What is a 'Bank Investment Contract (BIC)'

A bank investment contract (BIC) is security, or portfolio of securities, which offer a guaranteed rate of return. A bank offers such a deal for a predetermined period, usually one to 10 years. These contracts typically yield lower interest rates but at a lower level of risk, which make them suitable for investors seeking to preserve wealth rather than grow their wealth.​​​​​​​

BREAKING DOWN 'Bank Investment Contract (BIC)'

Bank investment contracts are similar to guaranteed investment certificates (GICs), which are issued by insurance companies. Although these contracts usually include relatively low-risk securities, they are very illiquid. Investors who buy these contracts are generally required to leave the money they invest in them for the duration of the contract.

One advantage to BICs is that unlike certificates of deposit (CDs), bank investment contracts often allow subsequent incremental investments, with those deposits earning the same guaranteed rate.

How Bank Investment Contracts Work

In exchange for a bank’s customer agreeing to keep deposits investment for a predetermined, fixed period, the bank, in turn, guarantees a specific rate of return. Payments of Interest, as defined in the contract,  and the return of principal invested happens at contract expiry.

Although certificates of deposit (CDs) offer similar guarantees and low-risk profile, they differ from BICs because BICs often allow for ongoing deposits. A CD requires one lump sum investment to receive a specific rate of return. A BIC, however, usually includes a “deposit window” of a few months. During this window, subsequent deposits can be made and receive the same guaranteed rate. Limits may exist on the total amount invested.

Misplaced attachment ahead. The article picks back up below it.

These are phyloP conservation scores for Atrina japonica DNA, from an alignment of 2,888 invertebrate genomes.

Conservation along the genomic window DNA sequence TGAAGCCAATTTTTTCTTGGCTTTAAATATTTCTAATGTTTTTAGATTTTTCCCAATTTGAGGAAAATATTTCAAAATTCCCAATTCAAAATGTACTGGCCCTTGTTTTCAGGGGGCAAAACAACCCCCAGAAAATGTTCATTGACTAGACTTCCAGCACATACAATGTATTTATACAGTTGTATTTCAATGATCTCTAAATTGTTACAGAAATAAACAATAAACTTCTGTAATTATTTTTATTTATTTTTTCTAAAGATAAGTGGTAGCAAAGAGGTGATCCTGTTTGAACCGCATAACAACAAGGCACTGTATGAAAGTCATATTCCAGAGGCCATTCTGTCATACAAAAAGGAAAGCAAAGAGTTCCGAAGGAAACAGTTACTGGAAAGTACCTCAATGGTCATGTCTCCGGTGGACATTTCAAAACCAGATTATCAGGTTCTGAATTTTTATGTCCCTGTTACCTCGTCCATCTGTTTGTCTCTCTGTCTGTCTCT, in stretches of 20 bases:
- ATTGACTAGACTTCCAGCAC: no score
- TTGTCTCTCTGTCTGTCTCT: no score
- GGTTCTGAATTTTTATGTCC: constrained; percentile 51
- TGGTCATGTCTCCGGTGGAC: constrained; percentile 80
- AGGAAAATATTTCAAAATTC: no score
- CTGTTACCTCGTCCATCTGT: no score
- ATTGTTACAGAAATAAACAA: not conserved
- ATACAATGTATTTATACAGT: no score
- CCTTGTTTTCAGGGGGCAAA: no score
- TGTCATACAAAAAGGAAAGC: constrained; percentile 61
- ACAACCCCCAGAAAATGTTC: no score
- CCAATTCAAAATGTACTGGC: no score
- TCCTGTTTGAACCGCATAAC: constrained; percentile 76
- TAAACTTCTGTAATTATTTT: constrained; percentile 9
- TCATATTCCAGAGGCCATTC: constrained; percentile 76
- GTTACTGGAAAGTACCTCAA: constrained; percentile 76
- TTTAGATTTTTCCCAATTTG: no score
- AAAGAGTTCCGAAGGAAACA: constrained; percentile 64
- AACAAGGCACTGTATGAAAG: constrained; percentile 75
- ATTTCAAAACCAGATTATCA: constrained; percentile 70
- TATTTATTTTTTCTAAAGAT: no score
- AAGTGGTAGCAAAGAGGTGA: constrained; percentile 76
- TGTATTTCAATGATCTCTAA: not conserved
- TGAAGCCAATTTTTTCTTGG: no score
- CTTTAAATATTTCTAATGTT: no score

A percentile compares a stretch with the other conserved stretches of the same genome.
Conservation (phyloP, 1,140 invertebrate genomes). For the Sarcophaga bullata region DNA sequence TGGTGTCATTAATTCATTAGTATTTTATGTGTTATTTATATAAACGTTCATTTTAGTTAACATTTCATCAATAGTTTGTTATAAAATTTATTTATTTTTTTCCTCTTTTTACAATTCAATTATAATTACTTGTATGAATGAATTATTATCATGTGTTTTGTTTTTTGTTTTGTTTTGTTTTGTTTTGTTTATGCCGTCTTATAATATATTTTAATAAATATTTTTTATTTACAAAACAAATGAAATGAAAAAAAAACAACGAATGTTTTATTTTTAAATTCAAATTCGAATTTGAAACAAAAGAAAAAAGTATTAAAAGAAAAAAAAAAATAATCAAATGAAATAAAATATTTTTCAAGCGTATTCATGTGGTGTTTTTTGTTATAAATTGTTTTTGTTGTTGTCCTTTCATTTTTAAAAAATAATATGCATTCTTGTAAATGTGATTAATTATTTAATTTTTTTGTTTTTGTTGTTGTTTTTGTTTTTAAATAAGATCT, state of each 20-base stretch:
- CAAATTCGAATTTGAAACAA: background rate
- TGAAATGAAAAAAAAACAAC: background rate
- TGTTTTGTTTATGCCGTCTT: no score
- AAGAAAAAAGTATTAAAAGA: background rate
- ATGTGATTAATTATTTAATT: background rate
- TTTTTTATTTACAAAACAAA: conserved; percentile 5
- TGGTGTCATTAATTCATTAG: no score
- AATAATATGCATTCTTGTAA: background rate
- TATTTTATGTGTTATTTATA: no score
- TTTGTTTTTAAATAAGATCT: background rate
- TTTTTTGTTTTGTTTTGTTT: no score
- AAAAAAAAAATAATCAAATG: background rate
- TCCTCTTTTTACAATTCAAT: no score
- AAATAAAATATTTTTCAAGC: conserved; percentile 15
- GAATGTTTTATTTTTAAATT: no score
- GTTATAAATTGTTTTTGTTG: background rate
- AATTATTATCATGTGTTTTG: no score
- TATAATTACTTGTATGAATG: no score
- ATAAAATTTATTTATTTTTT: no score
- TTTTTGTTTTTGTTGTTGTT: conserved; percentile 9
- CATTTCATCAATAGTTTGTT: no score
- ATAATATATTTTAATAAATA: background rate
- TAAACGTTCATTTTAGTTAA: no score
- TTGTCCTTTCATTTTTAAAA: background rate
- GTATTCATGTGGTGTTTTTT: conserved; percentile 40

As with most types of bank deposits, the guaranteed rate of return is higher for more substantial deposits and over longer time frames. For example, $100,000 invested for ten years can be expected to earn a higher rate than $20,000 which is invested for five years.

A BIC would generally be considered a “buy-and-hold” investment because there is no secondary market for such contracts. They tend to yield more than savings accounts and CDs because they are not Federal Deposit Insurance Corporation (FDIC) FDIC- insured deposits. They also generally generate more than Treasury notes and bonds because the U.S. government does not back them.

Often BICs allow for early withdrawals under specific conditions before the contract expires. These may include the depositor becoming disabled or suffering financial hardship. However, early termination of such agreements often requires fees be paid to compensate the bank for administrative services and interest rate risk the bank may face when approving an early withdrawal.

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